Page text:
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Lecture 3

ANT100Y1 Lecture Notes - Lecture 3: Tropical And Subtropical Dry Broadleaf Forests, Postorbital Bar, Lorisoidea


Department
Anthropology
Course Code
ANT100Y1
Professor
Ivan Kalmar
Lecture
3

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Oct 06, 2016
Lecture 3: Primate Behavior and Ecology
Characteristics of Primates
Mammals, (warm blooded, have hair, feeding milk to young)
NOT PETS or ACTORS
How they differ from Other Mammals
ACTIVITY PATTERNS
Nocturnal- active during night
Diurnal- active day
Crepuscular- active at dawn and dusk
Cathemeral- can be active at any time
DIETS
Variety fruit, insect, flowers, leaves
Few specialize most/ only leave, special gut adaptations to digest, or insects
Generally, larger eat leaves and smaller eat insects
TAXONOMY
STREPSIRHINE CHARACTERISTICS
Dental tooth comb
Moist rhinarium (olfactory sensitivity)
Unfused mandibular and frontal symphases
Tapitum lucidum
Postorbital bar
Two superfamilies: lemuroidea, lorisoidea
Lemuroidea
Lorisoidea
Madagascar and Comoro Islands
Lorises and galagos
Arboreal quadrupeds and leapers, some
partially terrestrial
Varied diets
Many small bodied are nocturnal
Quadruped tree
Varied diet
nocturnal
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tropical dry forest
Loris infant “parking”, coated in poison
HAPLORHINE CHARACTERISTICS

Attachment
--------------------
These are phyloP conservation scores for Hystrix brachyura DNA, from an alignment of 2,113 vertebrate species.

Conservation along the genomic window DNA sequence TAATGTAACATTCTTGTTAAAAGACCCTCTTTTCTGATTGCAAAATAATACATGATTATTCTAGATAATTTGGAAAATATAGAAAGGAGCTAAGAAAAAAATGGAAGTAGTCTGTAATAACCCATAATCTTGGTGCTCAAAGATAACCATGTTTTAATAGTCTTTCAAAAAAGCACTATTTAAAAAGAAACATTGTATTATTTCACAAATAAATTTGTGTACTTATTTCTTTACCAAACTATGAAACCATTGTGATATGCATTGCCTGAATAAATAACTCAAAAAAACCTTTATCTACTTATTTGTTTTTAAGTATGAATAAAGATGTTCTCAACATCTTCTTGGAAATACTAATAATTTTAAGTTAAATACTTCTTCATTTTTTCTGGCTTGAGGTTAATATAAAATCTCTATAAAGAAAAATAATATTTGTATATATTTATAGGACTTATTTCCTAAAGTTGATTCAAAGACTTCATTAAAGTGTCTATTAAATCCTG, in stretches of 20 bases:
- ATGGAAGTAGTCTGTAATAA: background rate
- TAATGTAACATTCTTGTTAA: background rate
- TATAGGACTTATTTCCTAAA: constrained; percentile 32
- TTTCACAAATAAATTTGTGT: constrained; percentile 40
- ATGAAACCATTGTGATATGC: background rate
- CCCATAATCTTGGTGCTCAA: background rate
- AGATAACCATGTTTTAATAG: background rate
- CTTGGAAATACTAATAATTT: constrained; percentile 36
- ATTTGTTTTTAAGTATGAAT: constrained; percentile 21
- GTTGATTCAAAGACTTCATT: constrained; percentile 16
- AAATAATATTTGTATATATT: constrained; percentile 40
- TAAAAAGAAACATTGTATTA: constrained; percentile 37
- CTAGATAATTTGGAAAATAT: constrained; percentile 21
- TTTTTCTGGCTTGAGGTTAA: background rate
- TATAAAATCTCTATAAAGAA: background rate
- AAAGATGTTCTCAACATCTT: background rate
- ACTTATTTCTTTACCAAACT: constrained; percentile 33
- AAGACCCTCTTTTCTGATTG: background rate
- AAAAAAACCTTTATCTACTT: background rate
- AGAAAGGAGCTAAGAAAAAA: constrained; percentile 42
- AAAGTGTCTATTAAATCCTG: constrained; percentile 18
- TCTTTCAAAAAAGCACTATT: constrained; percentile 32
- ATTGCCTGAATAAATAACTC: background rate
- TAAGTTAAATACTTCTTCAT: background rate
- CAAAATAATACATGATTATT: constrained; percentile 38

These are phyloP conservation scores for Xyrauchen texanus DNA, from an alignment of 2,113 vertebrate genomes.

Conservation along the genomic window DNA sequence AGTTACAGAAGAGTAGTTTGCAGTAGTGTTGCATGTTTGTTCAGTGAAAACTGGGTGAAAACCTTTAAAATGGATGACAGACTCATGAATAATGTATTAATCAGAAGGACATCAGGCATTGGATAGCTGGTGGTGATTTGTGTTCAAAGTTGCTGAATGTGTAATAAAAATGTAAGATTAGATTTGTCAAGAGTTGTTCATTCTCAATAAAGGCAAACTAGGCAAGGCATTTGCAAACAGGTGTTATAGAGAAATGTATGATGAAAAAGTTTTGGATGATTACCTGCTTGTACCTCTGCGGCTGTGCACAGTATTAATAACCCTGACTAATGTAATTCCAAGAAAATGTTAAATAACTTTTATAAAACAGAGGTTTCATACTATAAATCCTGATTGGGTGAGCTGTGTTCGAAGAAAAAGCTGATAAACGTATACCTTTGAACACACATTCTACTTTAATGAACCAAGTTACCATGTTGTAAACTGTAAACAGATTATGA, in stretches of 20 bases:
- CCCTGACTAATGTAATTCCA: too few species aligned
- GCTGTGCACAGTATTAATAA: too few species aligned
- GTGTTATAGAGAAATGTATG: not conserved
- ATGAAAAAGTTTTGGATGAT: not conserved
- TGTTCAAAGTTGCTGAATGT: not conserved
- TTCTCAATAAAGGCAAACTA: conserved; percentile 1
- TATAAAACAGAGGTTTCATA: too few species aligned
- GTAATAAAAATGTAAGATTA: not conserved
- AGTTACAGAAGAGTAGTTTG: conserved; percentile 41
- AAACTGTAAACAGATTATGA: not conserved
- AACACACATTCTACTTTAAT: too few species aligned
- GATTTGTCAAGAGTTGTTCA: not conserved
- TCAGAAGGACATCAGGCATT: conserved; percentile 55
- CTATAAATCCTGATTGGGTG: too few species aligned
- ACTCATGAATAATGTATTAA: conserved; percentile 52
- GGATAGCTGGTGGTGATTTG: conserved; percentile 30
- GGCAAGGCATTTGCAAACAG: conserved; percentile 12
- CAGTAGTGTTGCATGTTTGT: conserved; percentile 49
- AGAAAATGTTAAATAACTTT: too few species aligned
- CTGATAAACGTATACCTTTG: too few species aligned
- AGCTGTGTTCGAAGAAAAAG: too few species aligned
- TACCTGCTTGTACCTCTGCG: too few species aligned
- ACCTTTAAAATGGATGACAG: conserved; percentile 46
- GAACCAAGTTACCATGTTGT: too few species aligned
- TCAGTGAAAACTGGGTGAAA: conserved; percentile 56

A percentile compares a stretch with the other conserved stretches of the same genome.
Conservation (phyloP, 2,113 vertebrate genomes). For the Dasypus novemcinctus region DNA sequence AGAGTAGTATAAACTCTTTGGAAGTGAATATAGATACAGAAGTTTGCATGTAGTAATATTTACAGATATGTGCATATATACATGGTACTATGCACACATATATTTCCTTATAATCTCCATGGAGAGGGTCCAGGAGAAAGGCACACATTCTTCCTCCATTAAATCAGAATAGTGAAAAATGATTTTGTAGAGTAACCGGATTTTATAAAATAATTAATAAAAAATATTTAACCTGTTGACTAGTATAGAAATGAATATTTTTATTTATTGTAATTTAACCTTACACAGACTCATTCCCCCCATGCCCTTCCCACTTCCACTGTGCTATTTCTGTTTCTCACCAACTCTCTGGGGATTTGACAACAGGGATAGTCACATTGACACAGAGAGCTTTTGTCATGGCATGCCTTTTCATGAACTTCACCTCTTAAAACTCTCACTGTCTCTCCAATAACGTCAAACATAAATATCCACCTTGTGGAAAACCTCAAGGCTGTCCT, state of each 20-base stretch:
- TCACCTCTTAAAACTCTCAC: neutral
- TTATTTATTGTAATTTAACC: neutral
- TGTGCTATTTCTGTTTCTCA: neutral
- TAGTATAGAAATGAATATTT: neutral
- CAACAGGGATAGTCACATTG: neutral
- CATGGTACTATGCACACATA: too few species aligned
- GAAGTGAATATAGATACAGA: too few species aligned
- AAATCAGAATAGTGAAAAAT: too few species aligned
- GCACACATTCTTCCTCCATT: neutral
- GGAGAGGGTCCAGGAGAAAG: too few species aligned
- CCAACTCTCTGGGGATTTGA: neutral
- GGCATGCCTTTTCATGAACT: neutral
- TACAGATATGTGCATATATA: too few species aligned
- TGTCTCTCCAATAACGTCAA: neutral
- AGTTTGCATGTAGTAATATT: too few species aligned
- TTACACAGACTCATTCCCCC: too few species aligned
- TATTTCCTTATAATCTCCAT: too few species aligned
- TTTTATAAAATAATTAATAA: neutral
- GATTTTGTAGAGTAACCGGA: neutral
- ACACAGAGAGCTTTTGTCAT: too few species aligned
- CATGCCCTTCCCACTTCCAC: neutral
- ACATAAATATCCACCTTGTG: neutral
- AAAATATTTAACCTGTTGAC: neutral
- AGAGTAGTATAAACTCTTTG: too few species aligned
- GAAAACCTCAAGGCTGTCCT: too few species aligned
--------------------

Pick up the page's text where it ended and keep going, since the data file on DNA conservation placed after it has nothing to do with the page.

Dry nose
Retinal fovea
Postorbital closure
Fused mandibular and frontal symphases (except for tarsier)
Three infraorders:
o Tarsiiformes
o Platyrrhini
o Catarrhine
Tarsiiformes
Platyrrhines (New World)
Catarrhini (Old World)
Tarsiers
Central/South America
Africa, Asia, SE Asia
Southeast Asia
110g 11.4 kg
1kg 175 kg
80-130g
Some have prehensile
tail
Cercopithecidae,
hylobathidaem
hominidae
Large eyes, fused
lower leg bones
Most are entirely
arboreal
Variety of diets, social
organizations, and
adaptations
Faunivorous
Cebidae, atelidae,
callitriehdae
Body Size
Scaling: Area (l*w) and volume (l*w*d) change at different rates
o Animal that doubles in size will be eight times heavier
Small animals have greater heat (energy) loss than larger animals
Primate Habitat
Tropical rainforests, dry forests, deserts, savannas
Primary vs. secondary forests (come back after damage)
Ecological niche
Forest microhabitats
o Emergent layer
o Canopy
o Understory
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